When addressing current and future social, economic, and environmental challenges that are facing the planet there is now an established consensus that these challenges are interlinked and must be addressed through an integrated approach. The environment, along with social and economic factors, must play an important role when aiming to achieve truly sustainable development on a global scale. Only through integration of the three dimensions will it be possible to achieve the transformative change required to secure long-term human and environmental well-being. 2014 is the year when the future development agenda will be set, and building on this momentum, the Committee of Permanent Representatives to UNEP has decided to make SDGs and the Post-2015 Development Agenda, including Sustainable Consumption and Production the key theme for Ministerial High-Level Segment of the first UNEA.
The Post-2015 Development Agenda and the Sustainable Development Goals including Sustainable Consumption and Production
The concept of Sustainable Development Goals (SDGs) was born at the United Nations Conference on Sustainable Development, Rio+20, in 2012. The objective was to produce a set of universally applicable goals that balances the three dimensions of sustainable development: the environmental, social, and economic. At present, the Post-2015 and SDG processes are moving rapidly towards their conclusion in 2015, when a new universal Sustainable Development Agenda, likely to extend until 2030, will be launched. Governments, international organizations and the broader civil society are actively participating in this overall process.
The Post-2015 Development Agenda will build on the progress achieved through the MDGs: eight goals established after the Millennium Summit of the United Nations in 2000. At the same time, it will address persistent issues and new challenges facing people and the planet. The MDGs faced criticism for not sufficiently covering the environmental dimension of sustainable development, and for not addressing interlinkages between its three dimensions. Instead of addressing the dimensions of sustainable development separately the SDGs are expected to adopt an approach that fully integrates the social, economic and environmental dimensions of sustainable development.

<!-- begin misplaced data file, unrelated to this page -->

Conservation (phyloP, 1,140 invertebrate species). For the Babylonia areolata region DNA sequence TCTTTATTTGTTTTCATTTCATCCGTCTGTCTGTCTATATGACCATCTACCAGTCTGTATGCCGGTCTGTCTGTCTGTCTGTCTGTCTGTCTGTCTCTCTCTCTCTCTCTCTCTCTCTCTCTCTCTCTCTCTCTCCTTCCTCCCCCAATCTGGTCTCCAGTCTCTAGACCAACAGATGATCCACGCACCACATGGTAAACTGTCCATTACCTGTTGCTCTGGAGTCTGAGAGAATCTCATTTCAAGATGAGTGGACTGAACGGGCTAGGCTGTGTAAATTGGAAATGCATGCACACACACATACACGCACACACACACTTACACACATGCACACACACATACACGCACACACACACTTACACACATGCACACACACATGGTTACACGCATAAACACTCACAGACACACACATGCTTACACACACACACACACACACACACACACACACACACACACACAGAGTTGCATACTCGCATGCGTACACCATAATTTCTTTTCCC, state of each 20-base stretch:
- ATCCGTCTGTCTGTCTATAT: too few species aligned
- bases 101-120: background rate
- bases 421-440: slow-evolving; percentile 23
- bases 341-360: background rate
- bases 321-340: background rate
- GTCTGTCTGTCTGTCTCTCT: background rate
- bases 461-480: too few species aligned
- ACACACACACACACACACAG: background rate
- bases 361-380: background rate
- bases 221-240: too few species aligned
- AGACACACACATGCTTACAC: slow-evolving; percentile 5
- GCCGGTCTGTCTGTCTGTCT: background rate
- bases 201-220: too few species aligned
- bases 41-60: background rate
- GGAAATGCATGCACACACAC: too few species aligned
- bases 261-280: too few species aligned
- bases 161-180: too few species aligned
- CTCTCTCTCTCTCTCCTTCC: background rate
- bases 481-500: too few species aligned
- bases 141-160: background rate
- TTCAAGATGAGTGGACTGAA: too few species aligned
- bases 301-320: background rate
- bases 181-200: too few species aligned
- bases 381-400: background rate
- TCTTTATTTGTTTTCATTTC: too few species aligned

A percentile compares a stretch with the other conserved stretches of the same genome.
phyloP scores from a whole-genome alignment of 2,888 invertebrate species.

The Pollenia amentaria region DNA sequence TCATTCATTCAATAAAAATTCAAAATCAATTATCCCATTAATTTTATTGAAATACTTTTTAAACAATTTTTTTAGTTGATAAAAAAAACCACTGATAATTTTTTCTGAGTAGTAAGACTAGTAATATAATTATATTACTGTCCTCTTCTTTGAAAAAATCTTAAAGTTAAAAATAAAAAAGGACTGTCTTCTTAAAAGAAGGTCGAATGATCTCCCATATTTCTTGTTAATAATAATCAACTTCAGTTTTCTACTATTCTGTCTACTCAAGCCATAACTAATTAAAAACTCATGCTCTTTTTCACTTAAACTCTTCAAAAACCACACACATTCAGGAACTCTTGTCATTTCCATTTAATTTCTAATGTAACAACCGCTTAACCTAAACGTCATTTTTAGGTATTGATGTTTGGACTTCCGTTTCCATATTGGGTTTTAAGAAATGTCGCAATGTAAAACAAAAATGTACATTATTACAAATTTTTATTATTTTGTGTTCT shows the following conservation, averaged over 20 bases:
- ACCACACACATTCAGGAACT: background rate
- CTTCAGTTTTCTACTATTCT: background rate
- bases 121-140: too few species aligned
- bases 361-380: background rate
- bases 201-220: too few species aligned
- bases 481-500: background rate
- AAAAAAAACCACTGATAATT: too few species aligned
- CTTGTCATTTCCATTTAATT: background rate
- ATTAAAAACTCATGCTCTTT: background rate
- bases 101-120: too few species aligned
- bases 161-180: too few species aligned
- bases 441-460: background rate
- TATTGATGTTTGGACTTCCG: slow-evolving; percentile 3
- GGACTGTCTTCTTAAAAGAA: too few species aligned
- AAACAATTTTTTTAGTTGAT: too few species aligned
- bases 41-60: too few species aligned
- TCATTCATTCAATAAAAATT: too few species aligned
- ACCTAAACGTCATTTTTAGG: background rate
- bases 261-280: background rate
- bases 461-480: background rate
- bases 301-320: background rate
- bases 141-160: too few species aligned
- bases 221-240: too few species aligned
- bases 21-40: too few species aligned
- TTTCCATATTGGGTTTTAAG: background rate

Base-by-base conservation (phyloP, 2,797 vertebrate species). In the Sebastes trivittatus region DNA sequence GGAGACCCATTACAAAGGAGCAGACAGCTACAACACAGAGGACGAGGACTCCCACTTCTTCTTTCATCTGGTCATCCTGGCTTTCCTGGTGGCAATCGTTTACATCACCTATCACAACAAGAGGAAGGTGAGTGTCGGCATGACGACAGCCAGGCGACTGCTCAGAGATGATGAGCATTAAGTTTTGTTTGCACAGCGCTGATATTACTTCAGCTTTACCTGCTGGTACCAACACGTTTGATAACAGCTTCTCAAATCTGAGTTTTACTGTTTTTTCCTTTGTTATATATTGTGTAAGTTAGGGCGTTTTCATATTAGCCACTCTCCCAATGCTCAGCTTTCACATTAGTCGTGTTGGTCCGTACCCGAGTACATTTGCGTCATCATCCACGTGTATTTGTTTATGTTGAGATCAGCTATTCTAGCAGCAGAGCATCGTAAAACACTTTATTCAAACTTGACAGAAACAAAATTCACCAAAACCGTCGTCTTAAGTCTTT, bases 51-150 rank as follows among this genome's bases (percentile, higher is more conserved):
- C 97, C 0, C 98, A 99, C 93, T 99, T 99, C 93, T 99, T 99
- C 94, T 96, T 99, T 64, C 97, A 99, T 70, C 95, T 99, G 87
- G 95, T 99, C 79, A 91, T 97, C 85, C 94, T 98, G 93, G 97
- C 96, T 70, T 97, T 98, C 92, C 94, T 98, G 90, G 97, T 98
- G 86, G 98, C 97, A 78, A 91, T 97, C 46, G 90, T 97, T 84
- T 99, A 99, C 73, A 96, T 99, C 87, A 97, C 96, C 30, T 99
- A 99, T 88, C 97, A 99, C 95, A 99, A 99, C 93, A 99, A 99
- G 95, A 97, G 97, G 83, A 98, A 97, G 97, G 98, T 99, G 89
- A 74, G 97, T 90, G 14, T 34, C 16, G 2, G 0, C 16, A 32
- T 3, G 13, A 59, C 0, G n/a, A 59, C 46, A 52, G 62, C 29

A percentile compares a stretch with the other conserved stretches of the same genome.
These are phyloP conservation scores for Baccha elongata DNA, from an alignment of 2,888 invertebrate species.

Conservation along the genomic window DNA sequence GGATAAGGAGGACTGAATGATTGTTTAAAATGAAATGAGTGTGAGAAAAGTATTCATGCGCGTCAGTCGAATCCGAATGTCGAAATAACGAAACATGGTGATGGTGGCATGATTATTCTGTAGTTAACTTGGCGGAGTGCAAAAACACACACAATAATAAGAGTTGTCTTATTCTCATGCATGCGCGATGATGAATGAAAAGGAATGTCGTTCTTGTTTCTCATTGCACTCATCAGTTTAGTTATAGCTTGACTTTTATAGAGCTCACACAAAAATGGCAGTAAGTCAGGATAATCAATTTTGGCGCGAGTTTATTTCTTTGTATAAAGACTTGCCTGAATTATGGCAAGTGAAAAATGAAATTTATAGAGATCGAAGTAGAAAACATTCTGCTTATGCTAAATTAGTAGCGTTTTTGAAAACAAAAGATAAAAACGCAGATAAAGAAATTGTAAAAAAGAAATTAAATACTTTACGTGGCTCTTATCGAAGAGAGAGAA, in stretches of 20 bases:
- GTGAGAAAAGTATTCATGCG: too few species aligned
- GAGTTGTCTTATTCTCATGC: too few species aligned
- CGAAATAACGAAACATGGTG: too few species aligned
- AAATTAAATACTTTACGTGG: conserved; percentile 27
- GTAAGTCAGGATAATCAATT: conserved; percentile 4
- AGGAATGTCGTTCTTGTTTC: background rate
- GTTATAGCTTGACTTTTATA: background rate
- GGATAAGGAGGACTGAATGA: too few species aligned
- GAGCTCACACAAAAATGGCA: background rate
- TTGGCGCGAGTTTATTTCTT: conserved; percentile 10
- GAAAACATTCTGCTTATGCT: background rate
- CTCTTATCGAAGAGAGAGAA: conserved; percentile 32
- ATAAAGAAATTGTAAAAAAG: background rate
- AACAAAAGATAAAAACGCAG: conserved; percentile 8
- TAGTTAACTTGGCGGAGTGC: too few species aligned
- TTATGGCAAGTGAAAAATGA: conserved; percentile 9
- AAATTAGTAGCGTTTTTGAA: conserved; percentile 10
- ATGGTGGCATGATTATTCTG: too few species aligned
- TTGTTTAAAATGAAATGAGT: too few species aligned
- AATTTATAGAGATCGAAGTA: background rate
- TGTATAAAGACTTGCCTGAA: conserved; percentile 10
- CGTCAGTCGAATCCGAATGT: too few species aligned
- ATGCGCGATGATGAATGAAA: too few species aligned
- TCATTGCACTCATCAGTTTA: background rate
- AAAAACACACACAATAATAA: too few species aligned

The task of preparing a proposal on the SDGs and developing a set of measurable targets and indicators was assigned to the intergovernmental Open Working Group (OWG) of the UN General Assembly. The 30-member OWG was established in January 2013 and is expected to submit a report by September 2014 with their proposal on the Post-2015 Agenda and SDGs.
The focus areas of the SDGs, and how sustainable consumption and production (SCP) will be addressed in them, is currently under negotiation by Member States. The High Level Panel of Eminent Persons on the Post-2015 development agenda Experts on the High Level Political Forum of the Post-2015 development agenda have reaffirmed that the adoption of SCP in a world of limited resources is an essential requirement for sustainable development. Many Member States have expressed similar views in their interventions in the current negotiations in the Open Working Group on SDGs in New York.
At Rio+20, world leaders adopted the Ten-Year Framework of Programmes on Sustainable Consumption and Production Patterns (10YFP). They also recognized that SCP was a universal concern, and that developed countries should provide leadership in promoting the shift to SCP patterns.
Member states and civil society alike are concerned that the SDGs and Post-2015 Agenda do not become an “unfunded” mandate. Therefore, another process underway is an expert-led group of member states discussing the architecture for financing sustainable development after 2015. The Inter-governmental Committee of Experts on Sustainable Development Finance (ICESDF) is also expected to submit its report by September, after which the General Assembly 69 will start deliberations on finalizing the Post-2015 Agenda. The Post-2015 Agenda also needs new, innovative and transformative means of implementation, including: new partnerships, institutions that can work in an integrated manner, technology transfer, capacity building, information access, and monitoring and reporting for accountability. The 10YFP has the potential to be an integral part of these means of implementation.